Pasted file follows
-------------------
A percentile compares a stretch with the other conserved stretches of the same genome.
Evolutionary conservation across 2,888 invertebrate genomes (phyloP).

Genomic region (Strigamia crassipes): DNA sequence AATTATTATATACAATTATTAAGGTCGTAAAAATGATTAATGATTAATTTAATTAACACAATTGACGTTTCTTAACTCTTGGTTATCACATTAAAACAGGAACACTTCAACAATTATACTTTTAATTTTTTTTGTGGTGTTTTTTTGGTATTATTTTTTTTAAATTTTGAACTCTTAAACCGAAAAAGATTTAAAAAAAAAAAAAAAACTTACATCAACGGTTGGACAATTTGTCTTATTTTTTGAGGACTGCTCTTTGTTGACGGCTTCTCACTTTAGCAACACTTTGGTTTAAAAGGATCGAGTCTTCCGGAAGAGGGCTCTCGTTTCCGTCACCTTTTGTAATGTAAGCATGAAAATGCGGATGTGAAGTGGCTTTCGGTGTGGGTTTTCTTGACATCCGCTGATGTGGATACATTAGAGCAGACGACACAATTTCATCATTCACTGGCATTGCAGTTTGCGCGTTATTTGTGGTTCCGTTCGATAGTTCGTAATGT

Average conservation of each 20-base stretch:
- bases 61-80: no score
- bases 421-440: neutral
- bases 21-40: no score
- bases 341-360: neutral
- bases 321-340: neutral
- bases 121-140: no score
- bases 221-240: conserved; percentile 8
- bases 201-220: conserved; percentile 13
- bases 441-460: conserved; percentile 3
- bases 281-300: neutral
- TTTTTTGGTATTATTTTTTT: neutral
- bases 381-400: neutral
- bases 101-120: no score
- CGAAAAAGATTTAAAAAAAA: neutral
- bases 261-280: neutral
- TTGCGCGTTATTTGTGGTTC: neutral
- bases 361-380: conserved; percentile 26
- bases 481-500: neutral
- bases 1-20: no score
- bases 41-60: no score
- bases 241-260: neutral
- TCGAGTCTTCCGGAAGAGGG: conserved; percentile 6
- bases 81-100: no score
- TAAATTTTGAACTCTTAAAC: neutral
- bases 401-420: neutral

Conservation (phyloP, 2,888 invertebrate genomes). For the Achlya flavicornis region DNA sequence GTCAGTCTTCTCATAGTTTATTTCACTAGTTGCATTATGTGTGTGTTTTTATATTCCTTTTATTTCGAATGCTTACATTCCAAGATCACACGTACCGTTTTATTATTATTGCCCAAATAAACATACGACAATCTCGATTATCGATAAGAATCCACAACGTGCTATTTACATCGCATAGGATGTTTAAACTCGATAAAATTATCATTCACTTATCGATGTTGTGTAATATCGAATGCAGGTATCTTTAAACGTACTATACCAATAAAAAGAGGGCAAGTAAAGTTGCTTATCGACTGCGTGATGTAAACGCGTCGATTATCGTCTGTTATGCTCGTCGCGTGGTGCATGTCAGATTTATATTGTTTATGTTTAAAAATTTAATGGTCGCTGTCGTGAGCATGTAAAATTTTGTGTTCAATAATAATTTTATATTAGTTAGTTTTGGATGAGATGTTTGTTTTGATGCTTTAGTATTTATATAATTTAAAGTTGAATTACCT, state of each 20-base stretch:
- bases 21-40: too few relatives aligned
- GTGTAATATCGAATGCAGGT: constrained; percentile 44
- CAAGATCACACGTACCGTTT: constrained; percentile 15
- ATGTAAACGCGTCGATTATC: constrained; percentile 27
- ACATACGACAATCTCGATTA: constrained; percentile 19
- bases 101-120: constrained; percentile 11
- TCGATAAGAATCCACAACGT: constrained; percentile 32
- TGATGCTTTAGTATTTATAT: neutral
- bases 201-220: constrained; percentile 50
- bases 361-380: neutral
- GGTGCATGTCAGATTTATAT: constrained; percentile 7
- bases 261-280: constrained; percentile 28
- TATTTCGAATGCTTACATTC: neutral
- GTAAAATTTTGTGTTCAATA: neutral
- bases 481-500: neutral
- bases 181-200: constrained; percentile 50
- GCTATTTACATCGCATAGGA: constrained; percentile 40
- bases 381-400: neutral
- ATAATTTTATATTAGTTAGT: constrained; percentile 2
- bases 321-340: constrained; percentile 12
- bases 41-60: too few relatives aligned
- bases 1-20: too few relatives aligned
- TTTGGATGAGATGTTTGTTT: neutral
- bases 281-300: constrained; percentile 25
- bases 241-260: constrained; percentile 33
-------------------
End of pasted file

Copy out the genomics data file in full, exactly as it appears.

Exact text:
A percentile compares a stretch with the other conserved stretches of the same genome.
Evolutionary conservation across 2,888 invertebrate genomes (phyloP).

Genomic region (Strigamia crassipes): DNA sequence AATTATTATATACAATTATTAAGGTCGTAAAAATGATTAATGATTAATTTAATTAACACAATTGACGTTTCTTAACTCTTGGTTATCACATTAAAACAGGAACACTTCAACAATTATACTTTTAATTTTTTTTGTGGTGTTTTTTTGGTATTATTTTTTTTAAATTTTGAACTCTTAAACCGAAAAAGATTTAAAAAAAAAAAAAAAACTTACATCAACGGTTGGACAATTTGTCTTATTTTTTGAGGACTGCTCTTTGTTGACGGCTTCTCACTTTAGCAACACTTTGGTTTAAAAGGATCGAGTCTTCCGGAAGAGGGCTCTCGTTTCCGTCACCTTTTGTAATGTAAGCATGAAAATGCGGATGTGAAGTGGCTTTCGGTGTGGGTTTTCTTGACATCCGCTGATGTGGATACATTAGAGCAGACGACACAATTTCATCATTCACTGGCATTGCAGTTTGCGCGTTATTTGTGGTTCCGTTCGATAGTTCGTAATGT

Average conservation of each 20-base stretch:
- bases 61-80: no score
- bases 421-440: neutral
- bases 21-40: no score
- bases 341-360: neutral
- bases 321-340: neutral
- bases 121-140: no score
- bases 221-240: conserved; percentile 8
- bases 201-220: conserved; percentile 13
- bases 441-460: conserved; percentile 3
- bases 281-300: neutral
- TTTTTTGGTATTATTTTTTT: neutral
- bases 381-400: neutral
- bases 101-120: no score
- CGAAAAAGATTTAAAAAAAA: neutral
- bases 261-280: neutral
- TTGCGCGTTATTTGTGGTTC: neutral
- bases 361-380: conserved; percentile 26
- bases 481-500: neutral
- bases 1-20: no score
- bases 41-60: no score
- bases 241-260: neutral
- TCGAGTCTTCCGGAAGAGGG: conserved; percentile 6
- bases 81-100: no score
- TAAATTTTGAACTCTTAAAC: neutral
- bases 401-420: neutral

Conservation (phyloP, 2,888 invertebrate genomes). For the Achlya flavicornis region DNA sequence GTCAGTCTTCTCATAGTTTATTTCACTAGTTGCATTATGTGTGTGTTTTTATATTCCTTTTATTTCGAATGCTTACATTCCAAGATCACACGTACCGTTTTATTATTATTGCCCAAATAAACATACGACAATCTCGATTATCGATAAGAATCCACAACGTGCTATTTACATCGCATAGGATGTTTAAACTCGATAAAATTATCATTCACTTATCGATGTTGTGTAATATCGAATGCAGGTATCTTTAAACGTACTATACCAATAAAAAGAGGGCAAGTAAAGTTGCTTATCGACTGCGTGATGTAAACGCGTCGATTATCGTCTGTTATGCTCGTCGCGTGGTGCATGTCAGATTTATATTGTTTATGTTTAAAAATTTAATGGTCGCTGTCGTGAGCATGTAAAATTTTGTGTTCAATAATAATTTTATATTAGTTAGTTTTGGATGAGATGTTTGTTTTGATGCTTTAGTATTTATATAATTTAAAGTTGAATTACCT, state of each 20-base stretch:
- bases 21-40: too few relatives aligned
- GTGTAATATCGAATGCAGGT: constrained; percentile 44
- CAAGATCACACGTACCGTTT: constrained; percentile 15
- ATGTAAACGCGTCGATTATC: constrained; percentile 27
- ACATACGACAATCTCGATTA: constrained; percentile 19
- bases 101-120: constrained; percentile 11
- TCGATAAGAATCCACAACGT: constrained; percentile 32
- TGATGCTTTAGTATTTATAT: neutral
- bases 201-220: constrained; percentile 50
- bases 361-380: neutral
- GGTGCATGTCAGATTTATAT: constrained; percentile 7
- bases 261-280: constrained; percentile 28
- TATTTCGAATGCTTACATTC: neutral
- GTAAAATTTTGTGTTCAATA: neutral
- bases 481-500: neutral
- bases 181-200: constrained; percentile 50
- GCTATTTACATCGCATAGGA: constrained; percentile 40
- bases 381-400: neutral
- ATAATTTTATATTAGTTAGT: constrained; percentile 2
- bases 321-340: constrained; percentile 12
- bases 41-60: too few relatives aligned
- bases 1-20: too few relatives aligned
- TTTGGATGAGATGTTTGTTT: neutral
- bases 281-300: constrained; percentile 25
- bases 241-260: constrained; percentile 33